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Dying in hospital-symptom prevalence: a retrospective study
  1. Florence Swann,
  2. Daisy Henderson,
  3. Irene Carey and
  4. Dominique Wakefield
  1. Department of Palliative Medicine, Guy's and St Thomas' Hospitals NHS Trust, London, UK
  1. Correspondence to Dr Florence Swann, Guy's and St Thomas' Hospitals NHS Trust, London, UK; floswann{at}

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Studies examining the prevalence of symptoms experienced by patients in the last hours to days of life have been conducted predominantly in hospice and care home settings, with a paucity of studies focused on patients dying in acute hospitals.1 Furthermore, the studies which have taken place in acute hospitals have focused on disease-specific cohorts.2 In the UK, a significant proportion of deaths occur in acute hospitals with variability in quality of care provided to dying patients.3

In 2018, a quality improvement initiative was developed within our Trust to enhance care for patients at the end of life by embedding an approach to individualised care planning and regular proactive symptom assessment. This included the implementation of a ‘Guide to Individualised Care Planning’, framed around the five priorities for care of the dying person, employed in combination with an adapted (permissions obtained) ‘symptom observation chart’ (SOC).4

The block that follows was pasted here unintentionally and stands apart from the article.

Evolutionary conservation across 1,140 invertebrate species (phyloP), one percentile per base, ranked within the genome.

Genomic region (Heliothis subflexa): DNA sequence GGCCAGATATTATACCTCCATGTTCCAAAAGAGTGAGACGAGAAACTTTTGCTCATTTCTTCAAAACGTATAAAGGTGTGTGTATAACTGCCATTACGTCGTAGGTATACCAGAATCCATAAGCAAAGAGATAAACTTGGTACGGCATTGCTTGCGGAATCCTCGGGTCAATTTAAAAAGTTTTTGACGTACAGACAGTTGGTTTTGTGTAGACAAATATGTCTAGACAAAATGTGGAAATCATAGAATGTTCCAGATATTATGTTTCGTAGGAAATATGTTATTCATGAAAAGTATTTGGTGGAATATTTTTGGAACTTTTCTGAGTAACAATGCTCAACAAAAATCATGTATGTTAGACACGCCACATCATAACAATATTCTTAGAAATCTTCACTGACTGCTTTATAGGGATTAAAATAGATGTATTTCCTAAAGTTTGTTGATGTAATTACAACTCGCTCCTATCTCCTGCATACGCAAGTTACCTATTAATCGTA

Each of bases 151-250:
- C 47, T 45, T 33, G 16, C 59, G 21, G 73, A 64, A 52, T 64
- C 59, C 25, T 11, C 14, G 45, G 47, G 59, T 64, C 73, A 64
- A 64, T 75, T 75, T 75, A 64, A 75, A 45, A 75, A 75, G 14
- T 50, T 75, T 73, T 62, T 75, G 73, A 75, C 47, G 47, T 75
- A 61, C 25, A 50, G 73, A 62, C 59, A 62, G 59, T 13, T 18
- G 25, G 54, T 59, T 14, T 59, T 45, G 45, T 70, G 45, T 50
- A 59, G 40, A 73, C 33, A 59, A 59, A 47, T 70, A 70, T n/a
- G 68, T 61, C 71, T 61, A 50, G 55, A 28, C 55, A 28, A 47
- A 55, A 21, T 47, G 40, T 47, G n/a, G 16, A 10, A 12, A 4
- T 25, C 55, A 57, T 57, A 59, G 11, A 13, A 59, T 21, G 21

The SOC encourages 4 hourly symptom monitoring for adult inpatients recognised as being in the last hours to days of life, and prompts more frequent observations when symptoms persist. It also facilitates the documentation of decisions taken around managing symptoms, and sets a standard for seeking senior support.

When used, the SOC prompts staff to assess symptoms of agitation, breathlessness, dry mouth, nausea, pain, respiratory secretions every 4 hours …

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  • Contributors Dr F Swann and Dr D Henderson contributed equally to the design, conduct and reporting of this work. Dr I Carey contributed to the design and reporting. Dr D Wakefield contributed to the design, conduct and reporting.

  • Funding The authors have not declared a specific grant for this research from any funding agency in the public, commercial or not-for-profit sectors.

  • Competing interests None declared.

  • Provenance and peer review Not commissioned; internally peer reviewed.